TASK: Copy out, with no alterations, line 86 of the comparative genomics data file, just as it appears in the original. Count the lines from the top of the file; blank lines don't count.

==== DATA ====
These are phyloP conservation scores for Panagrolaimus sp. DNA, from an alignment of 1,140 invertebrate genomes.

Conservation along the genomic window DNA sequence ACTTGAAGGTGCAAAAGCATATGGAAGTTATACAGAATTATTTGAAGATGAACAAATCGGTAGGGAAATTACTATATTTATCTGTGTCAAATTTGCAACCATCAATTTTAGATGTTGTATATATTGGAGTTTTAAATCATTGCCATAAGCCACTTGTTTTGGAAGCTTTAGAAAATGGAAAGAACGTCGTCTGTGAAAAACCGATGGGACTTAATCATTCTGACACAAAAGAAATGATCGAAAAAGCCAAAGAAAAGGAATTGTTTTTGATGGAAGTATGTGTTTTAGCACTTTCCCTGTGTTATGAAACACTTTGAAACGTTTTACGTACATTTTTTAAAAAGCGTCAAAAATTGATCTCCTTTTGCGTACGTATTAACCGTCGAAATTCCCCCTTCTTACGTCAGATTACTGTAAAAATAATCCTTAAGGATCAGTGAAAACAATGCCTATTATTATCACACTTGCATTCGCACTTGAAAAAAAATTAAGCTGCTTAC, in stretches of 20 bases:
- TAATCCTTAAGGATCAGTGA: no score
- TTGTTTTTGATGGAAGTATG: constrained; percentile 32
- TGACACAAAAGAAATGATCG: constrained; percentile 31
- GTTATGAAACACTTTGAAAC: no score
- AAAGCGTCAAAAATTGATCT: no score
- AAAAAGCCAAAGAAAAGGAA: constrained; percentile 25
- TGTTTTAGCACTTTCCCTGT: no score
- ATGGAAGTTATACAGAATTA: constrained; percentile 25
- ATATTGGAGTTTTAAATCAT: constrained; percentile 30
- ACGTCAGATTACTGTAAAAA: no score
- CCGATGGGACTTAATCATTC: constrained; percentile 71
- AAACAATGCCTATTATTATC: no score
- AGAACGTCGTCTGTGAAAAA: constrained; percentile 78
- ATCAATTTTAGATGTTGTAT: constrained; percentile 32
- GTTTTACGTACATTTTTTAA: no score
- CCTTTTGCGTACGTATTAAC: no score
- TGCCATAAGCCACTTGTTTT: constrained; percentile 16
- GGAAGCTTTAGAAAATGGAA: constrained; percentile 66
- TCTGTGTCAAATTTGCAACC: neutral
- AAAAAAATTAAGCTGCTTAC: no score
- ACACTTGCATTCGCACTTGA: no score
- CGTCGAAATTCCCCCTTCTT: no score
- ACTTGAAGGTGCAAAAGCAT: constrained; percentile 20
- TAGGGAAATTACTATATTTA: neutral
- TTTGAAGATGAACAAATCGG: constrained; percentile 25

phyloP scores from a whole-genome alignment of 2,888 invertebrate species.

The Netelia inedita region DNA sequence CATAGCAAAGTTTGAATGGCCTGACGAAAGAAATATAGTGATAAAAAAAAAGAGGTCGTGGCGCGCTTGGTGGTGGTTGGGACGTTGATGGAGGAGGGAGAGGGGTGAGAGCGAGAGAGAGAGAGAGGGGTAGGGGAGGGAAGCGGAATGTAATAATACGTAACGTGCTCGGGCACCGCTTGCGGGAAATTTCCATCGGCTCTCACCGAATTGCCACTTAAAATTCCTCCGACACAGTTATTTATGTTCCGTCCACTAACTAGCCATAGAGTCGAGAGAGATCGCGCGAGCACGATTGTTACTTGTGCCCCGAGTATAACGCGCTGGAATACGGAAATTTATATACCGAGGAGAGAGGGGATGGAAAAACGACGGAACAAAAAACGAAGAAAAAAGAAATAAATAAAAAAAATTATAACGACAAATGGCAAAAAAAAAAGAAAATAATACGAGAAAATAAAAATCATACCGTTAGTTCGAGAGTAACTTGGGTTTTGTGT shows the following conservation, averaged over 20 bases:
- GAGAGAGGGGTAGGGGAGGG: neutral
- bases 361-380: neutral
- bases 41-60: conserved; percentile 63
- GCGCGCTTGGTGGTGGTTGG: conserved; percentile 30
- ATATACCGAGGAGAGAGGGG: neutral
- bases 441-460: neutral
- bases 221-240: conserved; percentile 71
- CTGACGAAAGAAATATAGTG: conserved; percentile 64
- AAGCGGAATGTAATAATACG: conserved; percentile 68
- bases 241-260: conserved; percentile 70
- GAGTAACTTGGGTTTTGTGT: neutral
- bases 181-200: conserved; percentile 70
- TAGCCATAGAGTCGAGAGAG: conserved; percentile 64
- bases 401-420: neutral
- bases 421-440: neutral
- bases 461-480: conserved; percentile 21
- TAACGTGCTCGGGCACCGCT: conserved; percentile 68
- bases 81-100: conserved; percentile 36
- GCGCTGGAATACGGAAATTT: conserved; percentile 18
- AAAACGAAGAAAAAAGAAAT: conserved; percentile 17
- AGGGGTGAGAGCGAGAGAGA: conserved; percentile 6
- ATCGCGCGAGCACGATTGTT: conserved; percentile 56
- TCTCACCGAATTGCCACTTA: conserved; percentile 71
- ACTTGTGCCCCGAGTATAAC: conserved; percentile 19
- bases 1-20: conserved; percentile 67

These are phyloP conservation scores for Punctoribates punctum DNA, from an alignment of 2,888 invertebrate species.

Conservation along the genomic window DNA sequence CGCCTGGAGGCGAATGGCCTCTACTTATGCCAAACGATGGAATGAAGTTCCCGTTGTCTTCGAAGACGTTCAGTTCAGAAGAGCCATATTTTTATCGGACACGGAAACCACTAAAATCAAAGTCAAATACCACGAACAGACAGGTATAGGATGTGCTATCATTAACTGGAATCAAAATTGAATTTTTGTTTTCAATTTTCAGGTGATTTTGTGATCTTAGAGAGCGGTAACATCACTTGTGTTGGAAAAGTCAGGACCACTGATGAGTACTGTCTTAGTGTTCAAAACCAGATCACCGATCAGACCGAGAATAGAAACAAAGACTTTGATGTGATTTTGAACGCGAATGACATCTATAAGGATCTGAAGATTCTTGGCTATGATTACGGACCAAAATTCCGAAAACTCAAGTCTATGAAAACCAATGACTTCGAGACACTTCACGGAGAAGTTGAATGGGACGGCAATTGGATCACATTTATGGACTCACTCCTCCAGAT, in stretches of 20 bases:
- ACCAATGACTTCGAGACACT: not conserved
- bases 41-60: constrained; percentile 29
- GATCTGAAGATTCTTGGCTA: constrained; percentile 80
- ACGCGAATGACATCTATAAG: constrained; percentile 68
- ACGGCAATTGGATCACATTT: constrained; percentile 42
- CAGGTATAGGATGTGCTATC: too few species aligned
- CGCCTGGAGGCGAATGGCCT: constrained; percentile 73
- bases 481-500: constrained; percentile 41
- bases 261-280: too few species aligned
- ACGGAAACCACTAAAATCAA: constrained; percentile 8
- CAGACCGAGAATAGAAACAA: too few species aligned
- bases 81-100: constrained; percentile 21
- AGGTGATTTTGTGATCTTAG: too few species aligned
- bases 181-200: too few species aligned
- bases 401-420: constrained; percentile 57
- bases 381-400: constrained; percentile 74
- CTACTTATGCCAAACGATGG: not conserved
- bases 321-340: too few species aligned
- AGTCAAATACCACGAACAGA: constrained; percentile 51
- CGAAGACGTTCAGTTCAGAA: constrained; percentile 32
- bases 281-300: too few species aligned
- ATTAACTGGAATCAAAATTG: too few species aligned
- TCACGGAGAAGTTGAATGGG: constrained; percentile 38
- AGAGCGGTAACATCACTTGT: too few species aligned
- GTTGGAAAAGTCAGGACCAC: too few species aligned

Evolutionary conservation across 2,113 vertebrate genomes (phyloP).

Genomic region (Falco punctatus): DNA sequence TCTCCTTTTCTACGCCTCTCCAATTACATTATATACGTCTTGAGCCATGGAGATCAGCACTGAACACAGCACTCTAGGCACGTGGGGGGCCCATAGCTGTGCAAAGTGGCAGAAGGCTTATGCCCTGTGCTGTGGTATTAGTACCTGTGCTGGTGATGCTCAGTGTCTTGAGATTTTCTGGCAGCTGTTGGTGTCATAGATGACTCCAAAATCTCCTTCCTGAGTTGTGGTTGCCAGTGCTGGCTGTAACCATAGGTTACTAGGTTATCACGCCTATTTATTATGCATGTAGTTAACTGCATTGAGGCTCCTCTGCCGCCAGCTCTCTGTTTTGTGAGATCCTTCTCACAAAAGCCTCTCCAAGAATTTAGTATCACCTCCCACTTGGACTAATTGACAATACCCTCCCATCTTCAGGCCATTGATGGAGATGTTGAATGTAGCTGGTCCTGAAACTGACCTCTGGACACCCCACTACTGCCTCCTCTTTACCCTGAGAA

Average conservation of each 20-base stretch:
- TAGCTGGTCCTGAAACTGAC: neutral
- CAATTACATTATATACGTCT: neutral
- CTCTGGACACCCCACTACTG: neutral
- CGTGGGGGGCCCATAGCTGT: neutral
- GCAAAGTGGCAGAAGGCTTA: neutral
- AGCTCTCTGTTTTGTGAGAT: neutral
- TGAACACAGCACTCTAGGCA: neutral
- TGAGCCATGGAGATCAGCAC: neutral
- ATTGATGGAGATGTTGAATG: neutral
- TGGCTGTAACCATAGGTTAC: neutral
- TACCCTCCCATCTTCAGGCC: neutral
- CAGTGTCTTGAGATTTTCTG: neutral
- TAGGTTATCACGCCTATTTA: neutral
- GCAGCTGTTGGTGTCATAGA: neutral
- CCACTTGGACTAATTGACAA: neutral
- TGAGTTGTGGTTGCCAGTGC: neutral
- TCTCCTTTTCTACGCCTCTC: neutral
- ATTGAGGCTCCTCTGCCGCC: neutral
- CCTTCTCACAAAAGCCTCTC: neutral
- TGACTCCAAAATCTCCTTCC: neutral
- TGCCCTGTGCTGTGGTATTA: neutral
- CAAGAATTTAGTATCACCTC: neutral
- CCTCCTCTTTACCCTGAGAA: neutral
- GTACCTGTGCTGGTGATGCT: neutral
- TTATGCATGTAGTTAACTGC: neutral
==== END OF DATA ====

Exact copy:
- CAATTACATTATATACGTCT: neutral